Full Seed Moon 3/9/20
I see a beautiful fruit tree that is in full bloom with delicate pink blossoms and a man comes and attacks it violently – Oh, all the blossoms fall away, drifting tears cover the ground. Before this the little tree had bloomed “forever,” but man brought death to the blossoming tree and to the tree of life itself.
Little interpretation is necessary to understand this dream on a collective level. The Tree Holocaust is upon us. The Anthropocene is destroying more forests every second. Billions of trees. The lungs of the earth. The Beings that gift us with rain. We have less than three percent of intact forest left on this planet.
“Man” represents the age of the Anthropocene – each one of us – male or female. Every human being on this earth is complicit in tree obliteration and the terrifying violence associated with this slaughter. It’s important to note that the tree is weeping. (My sense is that the tree isn’t just weeping for being murdered but that s/he is weeping for those who would annihilate her/him).
The most chilling part of this dream is that once the little tree bloomed “forever.’ Forever suggests timelessness – mythology routinely breaks through the artificial walls that separate diverse peoples from one another, and the way humans experience time with stories that include this word that transcends time. Past, present, future, merge simultaneously into the eternal Now – or did, but in the dream this reality has broken down irrevocably.
Mythologically, the image/story/pattern of the Tree of Life is found in every culture. This is surely no accident. Indigenous peoples across the globe have been in a loving, respectful reciprocal relationship with trees since the dawn of humankind; each group has its own sacred tree and all trees are considered holy beings. Intuitively, and through reciprocal relationship these humans have known for millennia that we depend upon these beings for life.
The Tree of Life as a pattern also indicates wholeness and inclusiveness. Note that many images of the tree of life like the one that I am using here – my Huichol string painting – also includes animals, birds and insects.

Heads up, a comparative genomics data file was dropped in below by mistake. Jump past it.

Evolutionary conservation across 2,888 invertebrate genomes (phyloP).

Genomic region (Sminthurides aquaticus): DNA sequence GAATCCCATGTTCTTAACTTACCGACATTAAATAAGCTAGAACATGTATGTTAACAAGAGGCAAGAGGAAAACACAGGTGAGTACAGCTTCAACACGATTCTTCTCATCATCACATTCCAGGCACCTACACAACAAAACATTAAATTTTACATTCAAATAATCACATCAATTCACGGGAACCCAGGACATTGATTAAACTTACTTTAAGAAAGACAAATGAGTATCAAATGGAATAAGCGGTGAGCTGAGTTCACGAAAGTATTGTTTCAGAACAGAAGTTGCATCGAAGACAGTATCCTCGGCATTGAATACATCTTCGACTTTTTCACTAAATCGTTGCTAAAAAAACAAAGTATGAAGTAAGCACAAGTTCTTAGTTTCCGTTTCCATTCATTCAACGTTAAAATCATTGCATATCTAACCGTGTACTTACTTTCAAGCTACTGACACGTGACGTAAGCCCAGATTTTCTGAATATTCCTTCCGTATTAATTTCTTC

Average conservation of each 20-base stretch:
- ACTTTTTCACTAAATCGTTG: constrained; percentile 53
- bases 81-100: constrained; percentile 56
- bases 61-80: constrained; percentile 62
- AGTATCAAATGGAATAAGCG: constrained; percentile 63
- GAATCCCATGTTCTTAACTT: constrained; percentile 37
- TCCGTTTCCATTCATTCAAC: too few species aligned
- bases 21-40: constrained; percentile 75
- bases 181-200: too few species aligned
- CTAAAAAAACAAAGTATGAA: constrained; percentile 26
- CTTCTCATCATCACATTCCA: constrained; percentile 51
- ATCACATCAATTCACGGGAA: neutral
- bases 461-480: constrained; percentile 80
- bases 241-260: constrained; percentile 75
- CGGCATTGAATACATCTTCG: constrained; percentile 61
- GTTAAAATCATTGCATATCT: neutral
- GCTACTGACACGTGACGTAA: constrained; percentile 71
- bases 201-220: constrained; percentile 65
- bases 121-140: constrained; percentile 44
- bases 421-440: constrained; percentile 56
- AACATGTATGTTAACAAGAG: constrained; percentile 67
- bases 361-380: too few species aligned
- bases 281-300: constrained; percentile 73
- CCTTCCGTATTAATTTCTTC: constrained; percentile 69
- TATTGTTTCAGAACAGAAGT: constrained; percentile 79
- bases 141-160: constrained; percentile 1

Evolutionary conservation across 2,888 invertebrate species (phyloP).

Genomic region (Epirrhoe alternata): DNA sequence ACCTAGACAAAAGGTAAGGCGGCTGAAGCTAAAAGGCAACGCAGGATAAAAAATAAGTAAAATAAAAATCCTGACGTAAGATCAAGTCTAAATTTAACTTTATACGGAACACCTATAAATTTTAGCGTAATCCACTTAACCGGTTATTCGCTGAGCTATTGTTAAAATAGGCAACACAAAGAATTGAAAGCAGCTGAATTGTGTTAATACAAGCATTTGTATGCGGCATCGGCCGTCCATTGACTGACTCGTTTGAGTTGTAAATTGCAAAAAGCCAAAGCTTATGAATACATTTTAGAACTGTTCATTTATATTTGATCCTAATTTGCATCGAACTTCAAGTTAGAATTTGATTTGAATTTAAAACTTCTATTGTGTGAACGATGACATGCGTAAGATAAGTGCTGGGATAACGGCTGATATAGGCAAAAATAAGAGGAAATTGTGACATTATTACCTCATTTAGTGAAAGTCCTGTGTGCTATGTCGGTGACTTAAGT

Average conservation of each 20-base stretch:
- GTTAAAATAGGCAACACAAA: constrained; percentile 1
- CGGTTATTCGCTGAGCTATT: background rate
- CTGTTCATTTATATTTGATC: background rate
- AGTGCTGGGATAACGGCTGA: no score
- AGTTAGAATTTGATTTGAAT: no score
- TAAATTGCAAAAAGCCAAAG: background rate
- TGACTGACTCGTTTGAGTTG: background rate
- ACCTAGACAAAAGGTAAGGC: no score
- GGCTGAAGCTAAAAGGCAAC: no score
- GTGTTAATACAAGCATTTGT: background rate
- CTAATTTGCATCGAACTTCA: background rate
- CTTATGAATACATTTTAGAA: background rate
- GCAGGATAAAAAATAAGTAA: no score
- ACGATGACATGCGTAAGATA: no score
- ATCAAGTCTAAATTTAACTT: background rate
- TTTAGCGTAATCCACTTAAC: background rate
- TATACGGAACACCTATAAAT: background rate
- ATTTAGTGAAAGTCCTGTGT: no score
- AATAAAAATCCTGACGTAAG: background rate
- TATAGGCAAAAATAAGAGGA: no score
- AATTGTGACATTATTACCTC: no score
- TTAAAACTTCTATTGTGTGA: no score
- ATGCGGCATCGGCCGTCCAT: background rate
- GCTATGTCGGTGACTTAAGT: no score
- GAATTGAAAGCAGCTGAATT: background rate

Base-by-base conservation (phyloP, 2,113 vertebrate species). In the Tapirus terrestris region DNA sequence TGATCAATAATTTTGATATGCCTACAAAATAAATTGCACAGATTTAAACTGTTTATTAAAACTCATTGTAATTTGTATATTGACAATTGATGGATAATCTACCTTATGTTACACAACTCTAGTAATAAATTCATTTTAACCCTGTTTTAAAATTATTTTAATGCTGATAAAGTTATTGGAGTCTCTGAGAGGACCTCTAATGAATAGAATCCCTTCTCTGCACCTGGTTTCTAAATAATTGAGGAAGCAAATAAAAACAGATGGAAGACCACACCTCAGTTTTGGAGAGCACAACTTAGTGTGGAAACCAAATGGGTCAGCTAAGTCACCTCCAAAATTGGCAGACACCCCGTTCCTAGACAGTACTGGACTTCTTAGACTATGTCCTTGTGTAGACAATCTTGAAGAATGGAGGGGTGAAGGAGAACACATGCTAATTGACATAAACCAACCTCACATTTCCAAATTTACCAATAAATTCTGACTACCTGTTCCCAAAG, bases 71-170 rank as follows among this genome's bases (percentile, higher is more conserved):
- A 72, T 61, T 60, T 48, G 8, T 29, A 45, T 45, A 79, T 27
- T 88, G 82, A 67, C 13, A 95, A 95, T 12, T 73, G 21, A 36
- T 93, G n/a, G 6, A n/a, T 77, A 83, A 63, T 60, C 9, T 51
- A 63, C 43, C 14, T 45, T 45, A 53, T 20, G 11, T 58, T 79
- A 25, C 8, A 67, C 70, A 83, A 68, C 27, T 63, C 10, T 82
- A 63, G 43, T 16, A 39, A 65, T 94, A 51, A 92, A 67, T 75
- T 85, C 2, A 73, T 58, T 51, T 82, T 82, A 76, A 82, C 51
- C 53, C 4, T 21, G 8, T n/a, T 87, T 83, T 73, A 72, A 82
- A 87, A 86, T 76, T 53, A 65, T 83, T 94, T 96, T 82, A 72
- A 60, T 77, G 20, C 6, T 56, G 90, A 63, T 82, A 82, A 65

Today it is no longer easy to dismiss trees as the background furniture of our lives or sneer at various mythologies because of their primitive ideas because we have learned that without trees humans will eventually cease to exist… Two other dreams have reiterated to me recently, “we are in too deep, and love is not enough.”
One hopeful personal note?
All winter the cottonwood trees have been “talking” to me in the Bosque, through my senses/and through the air by means of telepathy – a kind of instant communication without words. They tell me how thirsty they are, how much they love being seen and loved. They repeat that they accept their dying, and that new trees of another kind will replace them at some point in the future, although it won’t be soon. A healing balm flows through me as I listen with my heart to their plight. Because of them, acceptance flows through me like the river that parallels the Bosque, although sadness lingers because I love them and all their relatives so much.
Sometimes in the Bosque I also see dead grasses pulsing pin-points of light – like fireflies under my feet – they keep me focused on the ground – inner sight – insight?
Lately though the trees have fallen silent and the grasses no longer glow.
Now my dreams repeat what I see with my own eyes and messages I have received in the Bosque – that protective bark is falling away from dying trees, leaves are yellowing/dropping because of drought, and that death is on the horizon for most trees through the Southwest as desertification intensifies. But in another dream I learn that elsewhere pockets of dark tree greening can still be found; I interpret this as hope that some trees may live on regardless of human stupidity. If we could save the trees; we could save ourselves. The reverse is equally true. If we save ourselves (and it’s humans that are in desperate need of healing the split between themselves and the rest of nature), the trees will survive.
Sara is a naturalist, ethologist ( a person who studies animals in their natural habitats) (former) Jungian Pattern Analyst, and a writer. She publishes her work regularly in a number of different venues and is presently living in Northern New Mexico.